By Dr. Quiana M. Shamsid-Deen 
DSW, LMSW, Exe. Dir.
Supreme Family Foundation
Assoc. Prof., Georgia State University

(Initial article in Muslim Journal volume 48, no 10, April 29-May 5, 2023 Issue)

ATLANTA, Ga. – Black American achievement has grown over the past 50 years in a variety of fields. Strong Black executives, business owners, and professionals have become more prevalent. African Americans have advanced to positions of leadership, including CEOs of Fortune 500 companies and successful business owners.a

Their election to the offices of president, vice president, mayor, senator, and representative has made history. And they have returned favorably to their communities by supporting growth- and opportunity-promoting nonprofits. 

Black Muslims who adopted the motto “Do for Self” from the Nation of Islam founded by Fard Muhammad are particularly notable in this regard. Black Muslims sought to create their own economic ecosystem in a variety of industries, including manufacturing, wholesale and retail trade, real estate, agriculture, restaurants, and meat markets. 

America today is a shining example of this model’s success, as entrepreneurship offers a way for our community to narrow the racial wealth gap that currently exists. Statistics, however, demonstrate that the gap is significantly wider than what can be explained by variations in wealth, education, and employment prospects. 

Entrepreneurship is a great option, but it should never be the only one used to achieve political and economic advancement. Black-owned businesses are in need of support from the larger community and micro-investment. 

According to research from The Institute for Policy Studies, single Black women had an average net worth of just $200 at the end of 2016, compared to $42,600 for their white counterparts, and it is predicted by a study by Prosperity Now.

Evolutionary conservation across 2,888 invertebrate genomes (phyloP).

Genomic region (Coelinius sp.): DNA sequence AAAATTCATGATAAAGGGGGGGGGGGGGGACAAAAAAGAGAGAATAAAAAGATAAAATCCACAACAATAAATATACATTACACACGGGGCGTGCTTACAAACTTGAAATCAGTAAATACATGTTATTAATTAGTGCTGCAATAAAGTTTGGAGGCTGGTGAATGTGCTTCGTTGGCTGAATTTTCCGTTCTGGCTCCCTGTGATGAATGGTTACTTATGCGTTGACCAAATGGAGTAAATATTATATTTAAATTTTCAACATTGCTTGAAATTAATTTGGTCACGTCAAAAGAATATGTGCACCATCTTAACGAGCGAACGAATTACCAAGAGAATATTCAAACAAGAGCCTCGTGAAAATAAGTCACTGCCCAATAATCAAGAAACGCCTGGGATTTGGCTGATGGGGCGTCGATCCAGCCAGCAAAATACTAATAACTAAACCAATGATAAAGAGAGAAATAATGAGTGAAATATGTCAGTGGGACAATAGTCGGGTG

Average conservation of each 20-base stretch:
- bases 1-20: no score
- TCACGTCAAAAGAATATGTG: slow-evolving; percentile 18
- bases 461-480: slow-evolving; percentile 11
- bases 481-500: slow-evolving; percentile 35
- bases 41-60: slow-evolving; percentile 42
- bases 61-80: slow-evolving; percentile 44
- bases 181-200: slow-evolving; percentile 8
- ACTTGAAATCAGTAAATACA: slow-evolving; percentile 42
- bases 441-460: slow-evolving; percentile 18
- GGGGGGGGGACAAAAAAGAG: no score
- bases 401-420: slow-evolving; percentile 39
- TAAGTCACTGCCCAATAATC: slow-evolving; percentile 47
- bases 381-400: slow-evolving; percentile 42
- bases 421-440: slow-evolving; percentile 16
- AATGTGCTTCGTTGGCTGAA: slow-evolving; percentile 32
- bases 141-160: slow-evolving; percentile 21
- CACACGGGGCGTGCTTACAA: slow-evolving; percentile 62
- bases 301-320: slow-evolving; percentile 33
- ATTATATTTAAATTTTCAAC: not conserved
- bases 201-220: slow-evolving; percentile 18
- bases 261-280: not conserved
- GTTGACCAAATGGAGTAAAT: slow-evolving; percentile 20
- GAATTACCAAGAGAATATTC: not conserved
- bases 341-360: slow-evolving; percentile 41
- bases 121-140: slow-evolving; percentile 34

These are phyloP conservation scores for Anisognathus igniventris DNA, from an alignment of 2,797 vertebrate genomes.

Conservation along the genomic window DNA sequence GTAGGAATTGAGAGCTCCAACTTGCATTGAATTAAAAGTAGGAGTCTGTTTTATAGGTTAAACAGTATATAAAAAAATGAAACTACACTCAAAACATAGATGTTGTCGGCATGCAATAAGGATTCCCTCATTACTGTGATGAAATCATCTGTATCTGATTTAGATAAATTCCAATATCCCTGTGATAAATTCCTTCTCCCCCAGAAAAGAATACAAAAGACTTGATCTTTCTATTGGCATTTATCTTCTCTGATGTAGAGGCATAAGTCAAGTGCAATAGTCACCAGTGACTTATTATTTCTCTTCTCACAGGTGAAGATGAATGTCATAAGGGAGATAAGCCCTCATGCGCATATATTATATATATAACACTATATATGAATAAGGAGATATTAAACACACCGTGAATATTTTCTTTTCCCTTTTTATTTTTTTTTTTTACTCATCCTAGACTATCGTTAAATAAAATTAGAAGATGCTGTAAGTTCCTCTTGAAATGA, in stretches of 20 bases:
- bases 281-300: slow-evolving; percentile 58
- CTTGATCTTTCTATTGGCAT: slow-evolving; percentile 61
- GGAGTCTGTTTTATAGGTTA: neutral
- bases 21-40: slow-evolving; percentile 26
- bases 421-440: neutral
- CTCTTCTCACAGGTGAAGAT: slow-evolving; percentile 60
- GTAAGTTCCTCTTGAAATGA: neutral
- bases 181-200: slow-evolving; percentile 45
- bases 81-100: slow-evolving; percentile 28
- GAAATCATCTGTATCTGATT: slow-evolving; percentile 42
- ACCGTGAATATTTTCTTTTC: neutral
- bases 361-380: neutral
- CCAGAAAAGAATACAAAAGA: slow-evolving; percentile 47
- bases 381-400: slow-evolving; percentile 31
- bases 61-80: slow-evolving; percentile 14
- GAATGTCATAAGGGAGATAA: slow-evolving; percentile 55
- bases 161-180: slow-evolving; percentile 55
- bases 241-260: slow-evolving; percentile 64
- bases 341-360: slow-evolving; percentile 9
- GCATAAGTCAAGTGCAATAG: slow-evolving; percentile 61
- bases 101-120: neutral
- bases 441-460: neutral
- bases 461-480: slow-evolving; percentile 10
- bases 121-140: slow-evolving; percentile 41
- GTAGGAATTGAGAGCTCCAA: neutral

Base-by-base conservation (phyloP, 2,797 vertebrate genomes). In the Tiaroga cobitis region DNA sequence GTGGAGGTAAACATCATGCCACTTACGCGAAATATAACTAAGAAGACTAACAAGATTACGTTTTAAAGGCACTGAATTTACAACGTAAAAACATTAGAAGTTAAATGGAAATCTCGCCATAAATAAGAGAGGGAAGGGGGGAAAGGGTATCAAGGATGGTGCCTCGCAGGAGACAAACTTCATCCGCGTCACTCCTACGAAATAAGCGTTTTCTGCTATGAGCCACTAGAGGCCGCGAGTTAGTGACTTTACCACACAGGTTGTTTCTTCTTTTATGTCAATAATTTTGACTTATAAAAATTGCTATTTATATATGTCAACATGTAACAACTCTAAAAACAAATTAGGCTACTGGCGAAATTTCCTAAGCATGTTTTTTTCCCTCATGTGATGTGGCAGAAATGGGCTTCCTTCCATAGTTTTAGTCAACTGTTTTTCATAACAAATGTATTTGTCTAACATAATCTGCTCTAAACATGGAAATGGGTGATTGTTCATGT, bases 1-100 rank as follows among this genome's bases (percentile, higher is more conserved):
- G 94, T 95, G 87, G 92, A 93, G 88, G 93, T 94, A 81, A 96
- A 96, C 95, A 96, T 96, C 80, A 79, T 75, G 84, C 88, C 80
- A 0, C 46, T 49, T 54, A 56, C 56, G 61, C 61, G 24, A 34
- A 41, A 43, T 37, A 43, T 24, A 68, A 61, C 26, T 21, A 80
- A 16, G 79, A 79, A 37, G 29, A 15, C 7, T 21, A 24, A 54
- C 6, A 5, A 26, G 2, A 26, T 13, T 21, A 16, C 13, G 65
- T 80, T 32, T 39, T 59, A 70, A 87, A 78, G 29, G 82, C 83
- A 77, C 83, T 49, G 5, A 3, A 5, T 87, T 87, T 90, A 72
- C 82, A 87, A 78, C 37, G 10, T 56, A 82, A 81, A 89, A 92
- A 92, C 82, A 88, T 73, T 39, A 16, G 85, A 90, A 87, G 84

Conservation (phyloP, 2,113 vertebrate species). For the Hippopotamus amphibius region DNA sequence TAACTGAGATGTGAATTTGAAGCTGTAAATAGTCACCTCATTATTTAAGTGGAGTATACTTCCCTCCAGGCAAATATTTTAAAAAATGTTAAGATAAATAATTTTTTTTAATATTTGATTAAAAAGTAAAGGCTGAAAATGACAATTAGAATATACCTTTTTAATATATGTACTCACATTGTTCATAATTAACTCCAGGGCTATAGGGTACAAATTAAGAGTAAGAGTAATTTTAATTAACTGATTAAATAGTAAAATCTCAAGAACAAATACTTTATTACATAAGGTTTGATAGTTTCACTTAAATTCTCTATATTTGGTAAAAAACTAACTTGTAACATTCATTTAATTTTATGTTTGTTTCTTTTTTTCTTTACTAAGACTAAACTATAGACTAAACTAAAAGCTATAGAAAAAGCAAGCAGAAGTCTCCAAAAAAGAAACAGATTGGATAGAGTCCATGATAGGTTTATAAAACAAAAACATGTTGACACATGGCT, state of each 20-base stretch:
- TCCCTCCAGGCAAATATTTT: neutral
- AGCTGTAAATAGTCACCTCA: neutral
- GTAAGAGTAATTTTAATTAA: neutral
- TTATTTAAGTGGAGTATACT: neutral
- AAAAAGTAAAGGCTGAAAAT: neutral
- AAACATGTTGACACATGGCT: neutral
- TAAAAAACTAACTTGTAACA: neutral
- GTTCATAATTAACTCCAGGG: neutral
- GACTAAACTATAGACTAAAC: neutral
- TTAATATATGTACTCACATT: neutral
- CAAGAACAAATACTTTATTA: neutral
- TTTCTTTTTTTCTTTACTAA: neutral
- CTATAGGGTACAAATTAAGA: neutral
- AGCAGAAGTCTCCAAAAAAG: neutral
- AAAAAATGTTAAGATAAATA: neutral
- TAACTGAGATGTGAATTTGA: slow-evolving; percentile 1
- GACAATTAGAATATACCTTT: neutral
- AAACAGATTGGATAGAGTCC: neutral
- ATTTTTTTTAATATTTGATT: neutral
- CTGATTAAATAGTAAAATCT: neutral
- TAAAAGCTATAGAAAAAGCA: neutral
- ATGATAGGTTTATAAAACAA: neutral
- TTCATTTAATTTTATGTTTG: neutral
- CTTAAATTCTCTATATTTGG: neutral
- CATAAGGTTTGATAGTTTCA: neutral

Now that Black Americans will have no net wealth by 2053 if no corrective action is taken. This stands in stark contrast to projections that, more than 20 years later, White Americans could have amassed up to $147k in net assets. The racial wealth gap is a grave issue that has an impact not only on individual Black Americans but also on our entire society. 

The median net worth of White families is $188k, compared to just $24k for Black families, according to the U.S. Census Bureau. As a result, Black people who want to invest in their education and careers have fewer resources at their disposal, which has far-reaching effects on future generations as well. 

Organizations and individuals must concentrate on systematic initiatives that close the gap while also promoting equitable wealth-building in order to change this situation. However, we must first comprehend how we got here and how much it cost. 

Systematic racism influenced by a racist history is a contributing factor to the current economic status of Black Americans. Black people’s wealth gap started to develop after their enslavement. After the first group of black people were brought into the country as slaves in 1619, the racial wealth gap continued to grow for more than 400 years. 

These systems include forced segregation, sharecropping, housing discrimination, and mass incarceration. According to Shawn Rochester, author of The Black Tax, $50 trillion was taken from Black Americans who were held as slaves both before and after the end of the slave trade. The term “original sin” has been used to describe slavery. But this is a sin for which no atonement or reparation has ever been made.